Health must pay R23,5 mln

2017-03-10 15:02
The KZN Health Department will pay a whopping R23,5 million for a medical negligence claim against them.

The KZN Health Department will pay a whopping R23,5 million for a medical negligence claim against them. (File)

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The KZN Health Department once again must pay yet another massive sum — a whopping R23,5 million this time — for a medical negligence claim against them.

This means the burden of a very relieved single mother to care for her mentally and physically challenged son has been lifted.

This is believed to be one of the biggest payouts in KZN for a medical negligence claim.

The mother, from Pietermaritzburg, who will be referred to as “Florence” in our article to protect her privacy and that of her son, said a weight has been lifted from her shoulders.

“It has not sunk in yet,” she said laughing thankfully in a telephonic interview.

“I thank God from the bottom of my heart. I also pray that my attorney, Michael Friedman, and people with that passion will be around for a very long time so that others in need can also be helped,” she said.

Friedman said his client had waited “14 long years to be compensated for a travesty that was not of her doing”.

“Finally she and her family will be able to give her son a better quality of life,” he said.

Florence said the money will be held in a trust and used only to care for her son’s needs for the rest of his life.

“It is not my money. It is for him,” she said.

It means she can now afford to pay for the ongoing physiotherapy and speech therapy her son requires and specialised equipment he needs, as well as caregivers.

It will also make life a lot easier as she can now afford a car to ferry him to school and to his various appointments instead of battling to travel by taxi.

She can also allow herself to consider her own future, and even possibly contemplate marriage in a year or two, she said. Until now, she has dedicated her own life to taking care of her son and chose not to have any more children so that she could devote herself to his needs.

“I used to be bitter but with God’s help and prayers I have realised that there are some things you should let go. There are days that I will cry and my pillow will be wet with tears … but with God by my side I am able to let go and move on,” she said. “I want to watch my son grow old … I dream that one day he will even have girlfriend,” she said.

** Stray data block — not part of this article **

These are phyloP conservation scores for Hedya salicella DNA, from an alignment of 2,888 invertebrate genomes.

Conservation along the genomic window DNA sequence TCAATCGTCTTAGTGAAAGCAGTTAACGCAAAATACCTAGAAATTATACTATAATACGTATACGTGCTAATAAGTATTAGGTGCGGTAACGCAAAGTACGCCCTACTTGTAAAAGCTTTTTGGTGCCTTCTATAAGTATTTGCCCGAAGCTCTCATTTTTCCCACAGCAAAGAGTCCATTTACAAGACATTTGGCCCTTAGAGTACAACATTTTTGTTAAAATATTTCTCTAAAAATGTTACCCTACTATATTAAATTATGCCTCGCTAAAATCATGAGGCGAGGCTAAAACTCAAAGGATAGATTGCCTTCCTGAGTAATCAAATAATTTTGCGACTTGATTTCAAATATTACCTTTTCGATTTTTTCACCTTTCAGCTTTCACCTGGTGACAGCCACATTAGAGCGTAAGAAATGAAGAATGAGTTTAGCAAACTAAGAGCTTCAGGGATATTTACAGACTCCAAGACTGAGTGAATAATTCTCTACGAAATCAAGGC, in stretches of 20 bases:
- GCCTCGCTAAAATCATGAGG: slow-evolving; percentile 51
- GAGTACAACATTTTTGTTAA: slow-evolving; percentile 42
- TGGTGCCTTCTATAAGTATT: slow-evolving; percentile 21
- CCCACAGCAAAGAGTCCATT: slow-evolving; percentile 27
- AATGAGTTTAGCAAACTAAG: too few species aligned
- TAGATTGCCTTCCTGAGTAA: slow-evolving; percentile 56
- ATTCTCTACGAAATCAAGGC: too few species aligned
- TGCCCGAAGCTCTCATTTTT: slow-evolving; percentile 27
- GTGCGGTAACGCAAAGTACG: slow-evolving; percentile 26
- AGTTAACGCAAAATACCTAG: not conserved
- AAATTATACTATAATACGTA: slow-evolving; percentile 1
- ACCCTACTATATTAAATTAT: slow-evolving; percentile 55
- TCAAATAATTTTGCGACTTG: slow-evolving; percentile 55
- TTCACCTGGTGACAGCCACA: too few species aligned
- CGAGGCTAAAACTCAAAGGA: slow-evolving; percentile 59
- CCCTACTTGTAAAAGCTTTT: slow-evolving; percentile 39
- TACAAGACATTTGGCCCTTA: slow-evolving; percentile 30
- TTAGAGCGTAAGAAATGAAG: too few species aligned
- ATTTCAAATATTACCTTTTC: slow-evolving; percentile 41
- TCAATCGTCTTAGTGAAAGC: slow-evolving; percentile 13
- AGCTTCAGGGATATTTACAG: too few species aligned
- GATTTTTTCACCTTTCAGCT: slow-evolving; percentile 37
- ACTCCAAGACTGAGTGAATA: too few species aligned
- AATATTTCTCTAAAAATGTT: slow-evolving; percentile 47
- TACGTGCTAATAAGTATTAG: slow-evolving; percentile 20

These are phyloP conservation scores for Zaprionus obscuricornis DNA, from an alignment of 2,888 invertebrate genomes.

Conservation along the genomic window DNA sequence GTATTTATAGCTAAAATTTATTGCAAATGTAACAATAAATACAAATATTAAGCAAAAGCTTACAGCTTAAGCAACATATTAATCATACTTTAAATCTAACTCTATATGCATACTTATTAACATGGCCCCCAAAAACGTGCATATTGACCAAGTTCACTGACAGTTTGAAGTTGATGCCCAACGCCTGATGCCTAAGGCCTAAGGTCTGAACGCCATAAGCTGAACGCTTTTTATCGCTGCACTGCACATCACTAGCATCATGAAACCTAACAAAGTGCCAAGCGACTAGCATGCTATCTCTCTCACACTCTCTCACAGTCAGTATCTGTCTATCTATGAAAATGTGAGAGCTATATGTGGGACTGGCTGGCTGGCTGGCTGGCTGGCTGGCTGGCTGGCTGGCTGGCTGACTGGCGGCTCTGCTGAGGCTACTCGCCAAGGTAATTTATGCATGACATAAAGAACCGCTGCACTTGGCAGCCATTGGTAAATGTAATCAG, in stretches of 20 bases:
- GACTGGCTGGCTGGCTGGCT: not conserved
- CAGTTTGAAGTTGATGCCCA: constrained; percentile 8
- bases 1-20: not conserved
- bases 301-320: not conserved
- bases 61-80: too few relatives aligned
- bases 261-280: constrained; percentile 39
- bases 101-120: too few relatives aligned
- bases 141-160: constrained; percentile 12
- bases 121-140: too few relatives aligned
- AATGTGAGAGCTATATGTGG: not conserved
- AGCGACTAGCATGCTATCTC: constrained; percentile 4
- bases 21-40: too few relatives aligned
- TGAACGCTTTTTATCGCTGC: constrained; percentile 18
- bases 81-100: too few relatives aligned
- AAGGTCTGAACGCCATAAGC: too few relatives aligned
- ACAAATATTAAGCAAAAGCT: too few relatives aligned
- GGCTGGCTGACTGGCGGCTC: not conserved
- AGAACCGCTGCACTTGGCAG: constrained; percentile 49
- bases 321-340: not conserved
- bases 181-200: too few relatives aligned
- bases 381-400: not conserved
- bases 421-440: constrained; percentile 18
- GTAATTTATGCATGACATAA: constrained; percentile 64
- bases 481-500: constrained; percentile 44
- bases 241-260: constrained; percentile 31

She said some parents facing similar challenges are “in denial” and said acceptance of the situation is the key to coping.

She said once she accepted her son’s condition she made sure she followed the instructions of therapists to the letter, and devoted at least 10 minutes daily to his therapy at home.

She takes great joy in every improvement in her son’s condition. She said while he is able to walk but is “not stable” and will fall if he runs.

His spine is very weak, she said.

He has challenges learning and writing and “takes a very long time to do his homework”. He also constantly “drools” from his mouth, making it difficult for him to eat liquid food such as porridge and he also cannot speak coherently.

“But oh my gosh, he loves people and people just love him,” she added.

She said apart from God, the support of her family has got her through the hard times. “Especially my mother. God bless that woman. She has been there for me from day one,” she said.

Florence said it was hard sometimes to watch other children in the family achieve their age-appropriate milestones while her son struggles.

She said at least two years had passed after her son’s birth before she understood that his condition was due to medical negligence and she sought legal advice.

It took lawyers four years (from 2008 to 2012) to obtain her medical records from the hospital, Florence said. The lawsuit was filed in 2014.

The KZN Health Department conceded liability in the case some time ago and the matter came before Judge Piet Bezuidenhout this week in connection with the amount.

The eventual settlement was based on findings by medical experts, including occupational therapists and psychologists.

The original damages claim against the MEC for Health in KZN was for R34 261 825. The claim arose from negligence by staff at Imbalenhle Clinic and Edendale hospital, which resulted in the baby being born both mentally and physically handicapped.

According to court papers staff at both the clinic and hospital failed to follow prescribed guidelines for the management of patients who suffered prematurely ruptured membranes as in this case.

The clinic failed, on becoming aware that the patient’s membranes had ruptured, to immediately transfer her to hospital, to induce labour immediately and only transferred her 48 hours after the membranes ruptured.

The medical staff at both the clinic and the hospital had unnecessarily prolonged the mother’s labour, failed to assess the risk to the foetus and failed to resuscitate the baby upon his birth.

KZN Department of Health spokesperson Sam Mkhwanazi said, “The department respects the court judgment and is currently studying it. That said, the department would like to place it on record that it is concerned by the escalating medico legal claims.”

He added the department has embarked on “proactive plans and strategies to mitigate issues and challenges that result in such claims”.

Read more on:    pietermaritzburg

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